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Original Article
May 2004

Cochlear Implants for Children With Significant Residual Hearing

Author Affiliations

From the Cooperative Research Centre for Cochlear Implant and Hearing Aid Innovation, East Melbourne (Mss Dettman, Winton, and Hill and Dr Dowell); The University of Melbourne, Parkville (Mr D'Costa and Dr Dowell); and Cochlear Implant Clinic, The Royal Victorian Eye and Ear Hospital, East Melbourne (Mss Dettman, Winton, Hill, and Williams and Dr Dowell), Australia. The authors have no relevant financial interest in this article.

Arch Otolaryngol Head Neck Surg. 2004;130(5):612-618. doi:10.1001/archotol.130.5.612
Abstract

Background  Previous research suggests that children with pure-tone averages of greater than 90 dB hearing level and/or open-set sentence perception of less than 30% may derive significant benefit from cochlear implantation.

Objective  To evaluate postoperative speech perception benefit and bilateral-bimodal benefit for 16 children whose preimplant speech perception scores exceeded conservative candidacy guidelines.

Study Design  Preimplant and postimplant repeated-measure design.

Methods  Sixteen child subjects who obtained 30% or greater on preimplant open-set sentence material, presented live voice audition alone, were selected for this study. Preimplant pure-tone averages ranged from 73 to 110 dB in the better aided ear. Preimplant and postimplant open-set word and sentence testing was completed in quiet and with competing background noise for separate ear and binaural conditions.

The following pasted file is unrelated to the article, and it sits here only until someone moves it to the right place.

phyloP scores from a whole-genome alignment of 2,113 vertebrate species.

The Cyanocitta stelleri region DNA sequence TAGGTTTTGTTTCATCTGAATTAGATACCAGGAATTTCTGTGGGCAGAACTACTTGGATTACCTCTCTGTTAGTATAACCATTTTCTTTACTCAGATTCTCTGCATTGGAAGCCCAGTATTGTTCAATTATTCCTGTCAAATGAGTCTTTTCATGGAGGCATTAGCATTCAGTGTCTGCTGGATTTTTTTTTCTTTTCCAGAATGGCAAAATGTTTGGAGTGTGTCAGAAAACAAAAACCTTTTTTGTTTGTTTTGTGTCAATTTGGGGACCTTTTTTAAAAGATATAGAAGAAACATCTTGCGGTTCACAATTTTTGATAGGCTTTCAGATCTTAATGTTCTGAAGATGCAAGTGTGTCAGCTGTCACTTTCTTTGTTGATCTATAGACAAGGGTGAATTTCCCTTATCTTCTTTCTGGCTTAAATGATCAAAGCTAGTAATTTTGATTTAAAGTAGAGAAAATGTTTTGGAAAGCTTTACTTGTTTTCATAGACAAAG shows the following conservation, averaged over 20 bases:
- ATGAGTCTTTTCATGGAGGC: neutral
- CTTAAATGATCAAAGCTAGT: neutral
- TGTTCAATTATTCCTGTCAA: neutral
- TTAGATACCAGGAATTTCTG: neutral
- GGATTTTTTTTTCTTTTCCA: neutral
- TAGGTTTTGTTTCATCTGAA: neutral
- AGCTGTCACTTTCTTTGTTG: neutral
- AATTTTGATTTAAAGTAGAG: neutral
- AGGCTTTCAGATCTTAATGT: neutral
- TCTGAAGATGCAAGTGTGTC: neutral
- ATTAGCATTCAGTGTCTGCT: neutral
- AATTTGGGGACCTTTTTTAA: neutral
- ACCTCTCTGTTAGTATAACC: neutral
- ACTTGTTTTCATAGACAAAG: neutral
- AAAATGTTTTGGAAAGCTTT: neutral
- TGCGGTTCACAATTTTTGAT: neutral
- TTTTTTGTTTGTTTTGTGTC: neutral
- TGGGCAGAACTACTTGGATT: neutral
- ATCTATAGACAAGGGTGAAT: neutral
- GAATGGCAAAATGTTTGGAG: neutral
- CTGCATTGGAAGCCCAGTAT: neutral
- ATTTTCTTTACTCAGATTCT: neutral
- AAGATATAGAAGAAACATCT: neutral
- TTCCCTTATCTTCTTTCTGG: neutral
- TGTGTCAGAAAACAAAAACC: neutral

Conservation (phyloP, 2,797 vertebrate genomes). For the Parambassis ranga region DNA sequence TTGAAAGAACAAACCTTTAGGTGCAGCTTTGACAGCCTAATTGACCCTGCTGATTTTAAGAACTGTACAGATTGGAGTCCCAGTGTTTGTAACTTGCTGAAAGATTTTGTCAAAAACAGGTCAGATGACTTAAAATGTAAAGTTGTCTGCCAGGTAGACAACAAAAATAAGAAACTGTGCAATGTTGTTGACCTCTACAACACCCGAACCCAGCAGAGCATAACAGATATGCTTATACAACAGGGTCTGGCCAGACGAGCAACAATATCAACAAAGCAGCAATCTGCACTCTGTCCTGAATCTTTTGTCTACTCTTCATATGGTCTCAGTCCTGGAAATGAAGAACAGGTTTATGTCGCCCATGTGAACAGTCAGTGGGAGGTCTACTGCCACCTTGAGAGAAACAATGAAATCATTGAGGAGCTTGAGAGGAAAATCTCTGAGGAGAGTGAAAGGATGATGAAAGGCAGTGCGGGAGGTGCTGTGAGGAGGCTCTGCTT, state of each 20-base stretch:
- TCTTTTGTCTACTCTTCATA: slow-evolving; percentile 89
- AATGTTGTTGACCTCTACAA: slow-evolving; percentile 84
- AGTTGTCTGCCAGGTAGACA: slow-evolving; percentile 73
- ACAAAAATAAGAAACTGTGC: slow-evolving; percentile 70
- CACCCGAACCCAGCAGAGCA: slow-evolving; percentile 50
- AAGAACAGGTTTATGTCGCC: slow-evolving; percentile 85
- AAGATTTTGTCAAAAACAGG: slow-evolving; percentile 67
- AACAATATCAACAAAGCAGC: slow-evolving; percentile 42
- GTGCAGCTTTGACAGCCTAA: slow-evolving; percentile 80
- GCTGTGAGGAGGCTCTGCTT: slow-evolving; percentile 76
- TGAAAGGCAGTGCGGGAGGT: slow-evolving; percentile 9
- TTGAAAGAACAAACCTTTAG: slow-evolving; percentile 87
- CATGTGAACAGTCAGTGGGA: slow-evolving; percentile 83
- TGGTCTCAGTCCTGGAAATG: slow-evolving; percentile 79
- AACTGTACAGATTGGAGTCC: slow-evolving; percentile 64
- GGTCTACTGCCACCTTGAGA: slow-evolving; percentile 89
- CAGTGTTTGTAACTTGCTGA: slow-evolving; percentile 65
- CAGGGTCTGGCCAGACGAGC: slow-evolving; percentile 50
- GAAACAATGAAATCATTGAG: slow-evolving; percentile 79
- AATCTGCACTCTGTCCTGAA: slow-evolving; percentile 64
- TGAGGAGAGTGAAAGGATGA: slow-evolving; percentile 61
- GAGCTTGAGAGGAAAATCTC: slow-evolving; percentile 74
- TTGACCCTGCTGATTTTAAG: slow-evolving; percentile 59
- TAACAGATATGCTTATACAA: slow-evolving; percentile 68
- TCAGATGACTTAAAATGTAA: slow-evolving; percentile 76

Results  Fourteen of 16 subjects had improved speech perception scores across all test materials after implantation. Group means were significantly higher for all test materials. Results in the bimodal-bilateral condition were significantly higher than implant alone for open-set word tests (scored for phonemes) and open-set sentences in quiet.

Conclusion  The results of this study suggest that, with appropriate counseling and management, some children with significant residual hearing benefit from cochlear implantation, in particular improved speech understanding due to bimodal-bilateral hearing.

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